hearing loss

53

What cells are affected in nasopharyngeal carcinoma?

Epithelial cells

54

What is the treatment for nasopharyngeal carcinoma?

Chemo/radiation

55

What is PTLD (post transplantation lymphoproliferation disorder)?

Abnormal proliferation of lymphoid cells in a transplant pt d/t EBV

56

What are the symptoms of PTLD?

Fever, weight loss, progressive encephalopathy

57

What is the major risk factor for PTLD?

EBV infection at the time of transplant

58

How do you diagnose PTLD?

Histological analysis

59

What is the treatment for PTLD? (3)

1. reduce immunosuppression
2. Rituximab (binds CD20)
3. Conventional chemo

60

What is the family of CMV? Enveloped? Genome?

Herpesviridae
Enveloped
dsDNA

61

Most infections with CMV lead to what?

Asymptomatic to mono-like

62

CMV infections with AIDs pts result in what?

Mutlisite symptomatic disease

63

Primary CMV infections of new mothers lead to what?

Developmental problems (cytomegalic inclusion disease)

64

Where does the CCMV replicate? Where is it latent?

Mucosal epi/viremia

Latet in monocytes

65

Reactivation of CMV is (always/rarely) symptomatic in immunocompetent pts?

Rarely

66

How is CMV transmitted?

Saliva
Breast milk
Urine
Fomites
Sex

67

How do you diagnose CMV?

1. Detection of viral DNA in diseases tissue
2. Seroconversion

68

Why is it hard to diagnose CMV?

virus can shed for year after initial infection during other infections

69

What is the 1st line treatment for CMV?

1. Gancyclovir
2. Valganciclovir

70

What is the MOA of Ganciclovir?

Converted to viral pol inhibitor by CMV enzymes

71

What is the MOA of valganciclovir?

Converted to ganciclovir within the body

72

What is the toxicity associated with Ganciclovir?

Bone marrow toxicity
Neutropenia

73

What is the 2nd line treatment for CMV? Why are they second line?

1. Cidofovir
2. Foscarnet

2nd b/c IV, and renal toxic

74

What is the MOA of cidofovir?

Converted to a viral pol inhibits by cellular enzymes

75

What is the MOA of Foscarnet?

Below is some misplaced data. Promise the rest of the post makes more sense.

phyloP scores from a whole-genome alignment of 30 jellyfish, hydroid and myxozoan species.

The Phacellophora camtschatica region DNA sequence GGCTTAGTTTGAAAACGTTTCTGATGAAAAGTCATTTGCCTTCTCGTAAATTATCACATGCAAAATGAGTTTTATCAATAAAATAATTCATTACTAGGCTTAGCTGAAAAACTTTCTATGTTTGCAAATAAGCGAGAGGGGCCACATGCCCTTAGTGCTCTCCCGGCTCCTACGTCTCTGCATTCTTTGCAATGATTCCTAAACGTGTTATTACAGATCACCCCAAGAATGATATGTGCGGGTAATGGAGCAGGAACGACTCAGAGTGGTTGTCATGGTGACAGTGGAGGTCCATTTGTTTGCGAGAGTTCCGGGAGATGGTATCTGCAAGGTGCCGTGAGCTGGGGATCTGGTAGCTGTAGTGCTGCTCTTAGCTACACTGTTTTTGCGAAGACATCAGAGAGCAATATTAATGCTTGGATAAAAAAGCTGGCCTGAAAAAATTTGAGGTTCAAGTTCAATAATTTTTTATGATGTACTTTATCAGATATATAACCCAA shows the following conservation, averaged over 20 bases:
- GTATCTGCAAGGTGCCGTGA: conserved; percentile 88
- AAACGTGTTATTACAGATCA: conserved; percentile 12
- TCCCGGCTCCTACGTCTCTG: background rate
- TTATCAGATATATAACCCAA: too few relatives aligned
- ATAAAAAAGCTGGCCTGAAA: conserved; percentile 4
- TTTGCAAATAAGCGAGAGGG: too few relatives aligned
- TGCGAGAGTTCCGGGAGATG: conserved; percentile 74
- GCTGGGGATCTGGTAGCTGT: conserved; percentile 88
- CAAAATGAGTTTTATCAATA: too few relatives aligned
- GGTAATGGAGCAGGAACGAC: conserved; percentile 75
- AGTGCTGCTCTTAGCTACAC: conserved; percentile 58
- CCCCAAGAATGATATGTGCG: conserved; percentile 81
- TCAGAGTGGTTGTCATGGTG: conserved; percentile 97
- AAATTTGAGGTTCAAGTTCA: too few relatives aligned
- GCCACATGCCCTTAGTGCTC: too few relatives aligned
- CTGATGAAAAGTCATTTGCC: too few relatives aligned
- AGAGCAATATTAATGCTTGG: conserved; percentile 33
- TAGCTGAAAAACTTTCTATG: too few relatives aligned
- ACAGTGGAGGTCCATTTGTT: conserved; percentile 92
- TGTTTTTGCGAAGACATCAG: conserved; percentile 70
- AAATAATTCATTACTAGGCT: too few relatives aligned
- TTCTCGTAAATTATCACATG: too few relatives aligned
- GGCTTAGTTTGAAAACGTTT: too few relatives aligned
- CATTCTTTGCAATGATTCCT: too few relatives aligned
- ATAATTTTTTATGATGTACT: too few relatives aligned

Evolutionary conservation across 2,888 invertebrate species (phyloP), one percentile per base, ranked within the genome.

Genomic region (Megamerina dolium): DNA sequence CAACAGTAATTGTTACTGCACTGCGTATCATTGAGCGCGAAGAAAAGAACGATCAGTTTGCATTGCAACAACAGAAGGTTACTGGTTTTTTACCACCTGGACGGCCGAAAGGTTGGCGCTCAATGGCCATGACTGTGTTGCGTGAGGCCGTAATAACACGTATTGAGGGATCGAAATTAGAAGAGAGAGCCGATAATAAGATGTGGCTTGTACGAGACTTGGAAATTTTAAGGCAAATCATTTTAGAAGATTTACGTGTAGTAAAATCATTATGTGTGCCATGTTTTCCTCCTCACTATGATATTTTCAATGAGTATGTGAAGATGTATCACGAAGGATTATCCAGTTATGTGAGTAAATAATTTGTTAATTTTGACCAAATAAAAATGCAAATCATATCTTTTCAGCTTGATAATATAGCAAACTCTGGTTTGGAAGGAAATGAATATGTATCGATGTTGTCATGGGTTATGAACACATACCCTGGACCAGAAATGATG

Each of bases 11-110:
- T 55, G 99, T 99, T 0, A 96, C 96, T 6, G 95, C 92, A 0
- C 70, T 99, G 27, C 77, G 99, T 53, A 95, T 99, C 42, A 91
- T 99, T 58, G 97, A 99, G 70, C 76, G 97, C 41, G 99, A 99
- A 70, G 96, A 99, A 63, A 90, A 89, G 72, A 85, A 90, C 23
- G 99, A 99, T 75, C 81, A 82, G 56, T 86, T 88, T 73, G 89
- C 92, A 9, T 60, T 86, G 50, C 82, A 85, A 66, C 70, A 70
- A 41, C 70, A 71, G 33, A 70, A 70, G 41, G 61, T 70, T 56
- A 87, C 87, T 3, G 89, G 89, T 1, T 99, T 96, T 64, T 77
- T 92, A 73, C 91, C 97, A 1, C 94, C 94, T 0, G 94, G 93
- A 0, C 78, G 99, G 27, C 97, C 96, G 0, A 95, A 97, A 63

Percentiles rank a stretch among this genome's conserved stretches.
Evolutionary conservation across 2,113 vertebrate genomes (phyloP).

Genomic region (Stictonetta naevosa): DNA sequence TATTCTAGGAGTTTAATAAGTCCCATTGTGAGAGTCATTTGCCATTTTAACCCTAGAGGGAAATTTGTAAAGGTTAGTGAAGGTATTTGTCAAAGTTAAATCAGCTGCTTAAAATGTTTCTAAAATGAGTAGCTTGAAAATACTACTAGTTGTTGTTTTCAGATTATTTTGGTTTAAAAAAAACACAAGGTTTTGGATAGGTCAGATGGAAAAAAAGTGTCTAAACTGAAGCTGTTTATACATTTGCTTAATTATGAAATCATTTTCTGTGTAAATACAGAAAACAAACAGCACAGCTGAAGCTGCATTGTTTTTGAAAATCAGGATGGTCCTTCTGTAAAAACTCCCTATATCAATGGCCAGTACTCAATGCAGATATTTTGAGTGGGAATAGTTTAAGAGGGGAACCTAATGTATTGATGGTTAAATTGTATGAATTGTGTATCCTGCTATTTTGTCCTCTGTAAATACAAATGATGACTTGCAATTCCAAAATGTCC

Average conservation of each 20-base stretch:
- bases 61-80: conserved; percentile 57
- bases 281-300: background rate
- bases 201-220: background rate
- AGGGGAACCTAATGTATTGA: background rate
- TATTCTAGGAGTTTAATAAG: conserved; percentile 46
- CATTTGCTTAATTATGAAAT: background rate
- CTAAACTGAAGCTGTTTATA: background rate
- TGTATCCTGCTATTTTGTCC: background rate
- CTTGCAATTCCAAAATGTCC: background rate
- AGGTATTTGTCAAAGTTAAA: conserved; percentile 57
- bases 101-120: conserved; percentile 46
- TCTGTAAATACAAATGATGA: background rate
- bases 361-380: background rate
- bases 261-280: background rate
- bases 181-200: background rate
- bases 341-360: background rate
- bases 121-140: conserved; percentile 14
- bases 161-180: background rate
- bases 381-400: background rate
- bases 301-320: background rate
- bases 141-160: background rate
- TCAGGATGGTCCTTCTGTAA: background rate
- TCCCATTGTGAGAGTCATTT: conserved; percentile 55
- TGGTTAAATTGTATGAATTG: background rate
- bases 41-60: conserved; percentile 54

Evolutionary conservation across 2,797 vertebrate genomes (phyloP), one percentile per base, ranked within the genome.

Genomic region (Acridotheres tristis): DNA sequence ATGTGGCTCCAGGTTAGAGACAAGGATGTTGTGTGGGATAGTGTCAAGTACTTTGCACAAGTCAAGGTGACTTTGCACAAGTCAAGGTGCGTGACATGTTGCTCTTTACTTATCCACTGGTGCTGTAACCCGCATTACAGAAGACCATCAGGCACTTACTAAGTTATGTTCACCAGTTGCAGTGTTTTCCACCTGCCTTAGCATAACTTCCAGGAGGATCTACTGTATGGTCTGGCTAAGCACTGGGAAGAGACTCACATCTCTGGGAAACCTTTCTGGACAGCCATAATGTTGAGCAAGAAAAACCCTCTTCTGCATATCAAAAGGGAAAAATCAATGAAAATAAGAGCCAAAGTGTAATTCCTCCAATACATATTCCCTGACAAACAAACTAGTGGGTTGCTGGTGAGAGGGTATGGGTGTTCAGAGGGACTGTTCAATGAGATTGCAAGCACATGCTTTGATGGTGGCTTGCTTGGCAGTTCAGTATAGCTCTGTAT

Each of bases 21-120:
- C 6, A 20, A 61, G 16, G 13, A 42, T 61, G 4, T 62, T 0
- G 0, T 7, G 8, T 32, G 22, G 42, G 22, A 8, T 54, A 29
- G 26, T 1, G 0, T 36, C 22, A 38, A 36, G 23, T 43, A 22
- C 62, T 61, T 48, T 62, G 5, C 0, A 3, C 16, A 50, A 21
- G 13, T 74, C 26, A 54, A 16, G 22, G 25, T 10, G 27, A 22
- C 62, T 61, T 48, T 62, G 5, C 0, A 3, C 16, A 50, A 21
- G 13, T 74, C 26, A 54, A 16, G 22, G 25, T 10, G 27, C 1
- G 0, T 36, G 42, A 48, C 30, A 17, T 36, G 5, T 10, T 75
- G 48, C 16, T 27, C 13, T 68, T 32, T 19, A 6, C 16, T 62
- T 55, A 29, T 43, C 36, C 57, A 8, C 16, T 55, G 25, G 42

Direct inhibitor of the CMV pol

76

What is the primary disease caused by CMV

CMV mono-like illness

77

What are the symptoms of CMV IM-like illness?

fever, fatigue

NON-exudative pharyngeitis

78

What is the etiology of CMV IM-like illness?

Primary infection with CMV

79

Is there heterophile antibody production with CMV IM-like illness?

no

80

How do you differentiate between CMV IM-like illness and IM caused by EBV? (2)

EBV has exudative pharyngitis and heterophile production

CMV IM-like illness does not

81

When is CMV inclusion body disease found in babies? Does it cross the placenta

Most common with primary infections of mother during prego

Crosses placenta

82

What are the symptoms of CMV inclusion body disease in newborns?

1. Hepatosplenomegaly
2. Jaundice
3. Petechial rash

83

What is the most common congenital viral infection in the US?

CMV inclusion body disease

84

How does congential CMV infection occur? How often is this passed on from mothers?

Mother exposure to primary CMV virus

33% of the time passed onto child

85

How do you prevent CMV inclusion disease?

Prevent seronegative pregnant women from coming into contact with babies or other infected with CMV

86

What is the treatment for maternal treatment with CMV?

CMV immunoglobin

87

What is the most common viral pathogen complicating organ transplant?

CMV

88

When do AIDS patient present with CMV diseases?

between 50-100 CD4 count

89

What are the symptoms of CMV in immunocompromised pts?

Spiking fever, followed by hypothermia

90

What are the two ways that transplantation result in a CMV infection?

Reactivation d/t immunosuppression

From organ

91

What are the usual diseases associated with CMV transplantation? For HIV pts?

CMV penumonitis = transplant
GI tract illness = HIV, CMV retinitis

92

What is the complication risk in CMV transplant infection?

Perforation and hemorrhage of GI epithelium

Graft vs host disease

93

What are the symptoms of CMV in AIDS pts?

CMV retinitis, GI tract illnesses

94

What are the symptoms of CMV retinitis?

1. Blurred vision
2. Floaters
3. White, necrotic lesions on fundoscopic exam

95

How do you prevent CMV in organ transplants?

Seronegative matching donors

96

How do you diagnose CMV retinitis?

Fundoscopic exam seeing necrotic lesions

97

What is the treatment for CMV in immunocompromised pts?

Prophylaxis with antivirals

98

What are the general characteristics of viral diseases of the systemic circulation?

Hide and lay dormant

99

What abx is associated with a rash if given to pts with mono?

Ampicillin

100

What is the CA caused by EBV that is the result of a translocation of a gene: Hodgkin's lymphoma, or Burkitt's lymphoma? What is the gene that is translocated?

Burkitt's lymphoma

Gene for E2F translocated to Chromosome 8 to 14